This article is part of our Mulch Madness series. Mulch Madness is The Spruce's gardening "full court press"—a curation of our very best tips and product recommendations to help you create a truly trophy-worthy lawn and garden.
Are you one of those gardeners that checks the ground every day for signs of life beginning the first mild day in February? Spring fever seems to affect gardeners more severely than others, and the remedy is to get more and earlier flowers in your landscape. Follow these tips to get more blooms out of your garden than ever before.
01 of 06
Choose Early Bloomers
The colder the climate, the more anxious gardeners are for signs of spring in the landscape. Planting very early blooming bulbs can make you feel like you’ve cheated winter, because these hardy bulbs may begin to bloom as the holiday decorations are just coming down. These petite flowers don’t make much of a statement when planted in groups of a dozen or less, but the affordable price of the so-called minor bulbs makes planting of a hundred or more manageable.
- The common snowdrop, Galanthus nivalis, sports dainty white bell-shaped flowers on six-inch stalks. They bloom as early as January and naturalize easily in an undisturbed spot.
- If white flowers are lost in your snowy garden, consider the winter aconite, Eranthis hyemalis, which produce bright yellow flowers atop a ruffled collar of green foliage.
- Finally, glory-of-the-snow, Chionodoxa luciliae, produces masses of blue, pink, or white star-shaped flowers to satisfy your pastel flower cravings.
02 of 06
Pair Bulbs and Hardy Annuals
If you ran out of steam last fall after planting the first bag of fifty tulips, your spring flower show may not be as lush as you hoped it would be. Interplant large bulbs, like tulips, daffodils, and hyacinths, with cold-hardy annuals. The results will resemble a gardening magazine spread or a public garden display you have admired.
Careful digging allows you to plant a nursery six-pack of hardy annual transplants without disturbing the bulbs. Plant the annuals as soon as they are offered in your nursery when you should already see green foliage tips emerging from the bulbs. Try these four planting partners this spring:
- Tulips and primroses
- Hyacinths and pansies
- Daffodils and scented stock
- Dutch iris and sweet alyssum
03 of 06
Include Flowering Shrubs
When creating a flowering landscape, follow the garden design principle of starting with trees, then shrubs, then plants. Shrubs not only give the garden texture and dimension, but many also offer reliable spring flowers for sunny or shady situations. Azaleas herald the arrival of spring in many southern gardens, and forsythia does the same in temperate climates.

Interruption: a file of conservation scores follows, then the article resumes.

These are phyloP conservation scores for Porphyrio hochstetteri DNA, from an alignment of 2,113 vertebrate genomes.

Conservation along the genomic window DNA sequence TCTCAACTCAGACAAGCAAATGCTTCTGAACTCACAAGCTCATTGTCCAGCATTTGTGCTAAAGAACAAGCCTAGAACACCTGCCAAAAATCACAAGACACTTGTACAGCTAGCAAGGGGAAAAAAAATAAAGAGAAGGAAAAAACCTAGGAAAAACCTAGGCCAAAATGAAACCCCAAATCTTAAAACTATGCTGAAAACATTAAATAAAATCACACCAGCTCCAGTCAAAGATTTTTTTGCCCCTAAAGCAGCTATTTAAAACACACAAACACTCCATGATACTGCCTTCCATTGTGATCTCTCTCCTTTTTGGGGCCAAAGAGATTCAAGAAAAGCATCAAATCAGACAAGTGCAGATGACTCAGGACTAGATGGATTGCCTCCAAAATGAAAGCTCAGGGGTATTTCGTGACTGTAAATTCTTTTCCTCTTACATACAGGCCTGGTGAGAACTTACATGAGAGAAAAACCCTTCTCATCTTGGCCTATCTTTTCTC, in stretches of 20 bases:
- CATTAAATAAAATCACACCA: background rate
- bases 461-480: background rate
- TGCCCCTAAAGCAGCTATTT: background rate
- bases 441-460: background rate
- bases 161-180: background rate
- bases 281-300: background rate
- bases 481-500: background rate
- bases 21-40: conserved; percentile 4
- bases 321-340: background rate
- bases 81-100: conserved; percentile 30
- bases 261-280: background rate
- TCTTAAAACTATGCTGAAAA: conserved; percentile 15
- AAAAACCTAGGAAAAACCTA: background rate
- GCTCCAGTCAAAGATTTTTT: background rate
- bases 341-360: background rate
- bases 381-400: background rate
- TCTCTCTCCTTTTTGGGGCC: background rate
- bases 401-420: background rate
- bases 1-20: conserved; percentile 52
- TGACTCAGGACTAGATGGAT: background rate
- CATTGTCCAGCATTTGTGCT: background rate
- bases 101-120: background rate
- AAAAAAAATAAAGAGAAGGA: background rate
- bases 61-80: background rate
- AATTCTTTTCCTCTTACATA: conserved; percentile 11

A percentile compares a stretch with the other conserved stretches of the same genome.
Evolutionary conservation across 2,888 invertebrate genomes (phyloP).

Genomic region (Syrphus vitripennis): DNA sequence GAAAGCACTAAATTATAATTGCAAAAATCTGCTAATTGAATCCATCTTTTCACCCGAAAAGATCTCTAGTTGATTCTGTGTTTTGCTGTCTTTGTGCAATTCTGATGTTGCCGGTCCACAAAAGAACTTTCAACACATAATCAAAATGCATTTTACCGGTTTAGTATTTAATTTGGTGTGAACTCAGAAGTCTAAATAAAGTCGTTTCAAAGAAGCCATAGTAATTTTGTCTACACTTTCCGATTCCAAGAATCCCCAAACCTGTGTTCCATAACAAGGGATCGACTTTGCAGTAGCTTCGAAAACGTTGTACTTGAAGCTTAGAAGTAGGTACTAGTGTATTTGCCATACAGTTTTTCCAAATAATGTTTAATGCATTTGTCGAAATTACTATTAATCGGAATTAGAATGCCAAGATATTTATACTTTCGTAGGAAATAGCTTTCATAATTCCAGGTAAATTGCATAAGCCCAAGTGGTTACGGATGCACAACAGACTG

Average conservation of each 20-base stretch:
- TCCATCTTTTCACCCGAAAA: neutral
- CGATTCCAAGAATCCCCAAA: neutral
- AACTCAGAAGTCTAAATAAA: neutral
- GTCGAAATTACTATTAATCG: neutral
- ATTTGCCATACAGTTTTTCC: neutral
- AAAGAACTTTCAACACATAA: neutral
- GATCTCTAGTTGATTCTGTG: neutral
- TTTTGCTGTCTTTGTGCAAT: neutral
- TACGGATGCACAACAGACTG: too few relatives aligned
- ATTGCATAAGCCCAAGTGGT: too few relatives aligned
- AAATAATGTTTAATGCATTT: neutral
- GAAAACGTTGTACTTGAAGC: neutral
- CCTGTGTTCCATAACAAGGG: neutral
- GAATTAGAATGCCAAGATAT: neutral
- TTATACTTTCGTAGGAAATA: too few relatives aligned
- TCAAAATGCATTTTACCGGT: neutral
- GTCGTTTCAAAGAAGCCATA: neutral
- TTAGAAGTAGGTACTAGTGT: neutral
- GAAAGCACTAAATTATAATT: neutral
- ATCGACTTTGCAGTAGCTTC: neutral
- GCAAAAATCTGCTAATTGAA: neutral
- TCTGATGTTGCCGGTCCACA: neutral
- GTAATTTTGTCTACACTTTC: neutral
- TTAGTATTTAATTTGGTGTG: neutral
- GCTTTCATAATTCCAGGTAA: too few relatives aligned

If the thought of a plain green shrub amidst your flowers doesn’t thrill you, choose a shrub that displays bright berries after its flowers fade, like viburnum. You can also look for newer cultivars of old favorites that have variegated foliage, like daphne ‘Marginata’ in warm climates or elderberry 'Madonna’ in cold climates.
04 of 06
Grow Spring Containers
Including flowering containers in your spring garden, brings earlier blooms in your garden. Small hanging baskets can be brought into a shed or garage when temperatures plummet at night and large containers can be moved to a sheltered area if you use casters.
Some of the most beloved container plants—snapdragons, petunias, and annual lobelia—thrive in cool spring temperatures. These cool-season annuals are at their flowering peak when daytime temperatures are in the 70s. Other container flowers, like viola and nasturtium, can tolerate early spring frosts.Continue to 5 of 6 below.
05 of 06
Plant a Crocus Lawn
Planting bulbs under a lawn doesn’t take any special skill. Just allow them to naturalize by delaying mowing until the bulb foliage matures. Choose the earliest blooming bulbs, unless you don’t mind letting your grass grow as long as strappy bulb foliage.
Crocus bulbs are the most commonly grown flowers in a lawn, but you can also try snowdrops or iris reticulata. Slice the sod with a sharp spade and plant groups of bulbs at least three inches below the soil surface.
06 of 06
Plant Bare Root Perennials
If flower gardening is a visual hobby, no one gets excited about the sight of a bag of gnarled roots at the garden center. However, there are benefits to buying and planting bare root flowers at the beginning of the gardening season.
Imagine digging up your favorite day lily on March first. What would it look like? It would look like one of the root balls sold in plastic bags with a tentative stem beginning to emerge. In this semi-dormant form, plants are less likely to incur damage from late spring frosts than plants with fully developed foliage. In fact, by the middle of summer, bare root perennials may be indistinguishable from potted plants. As a bonus, bare root perennials are much cheaper than potted plants.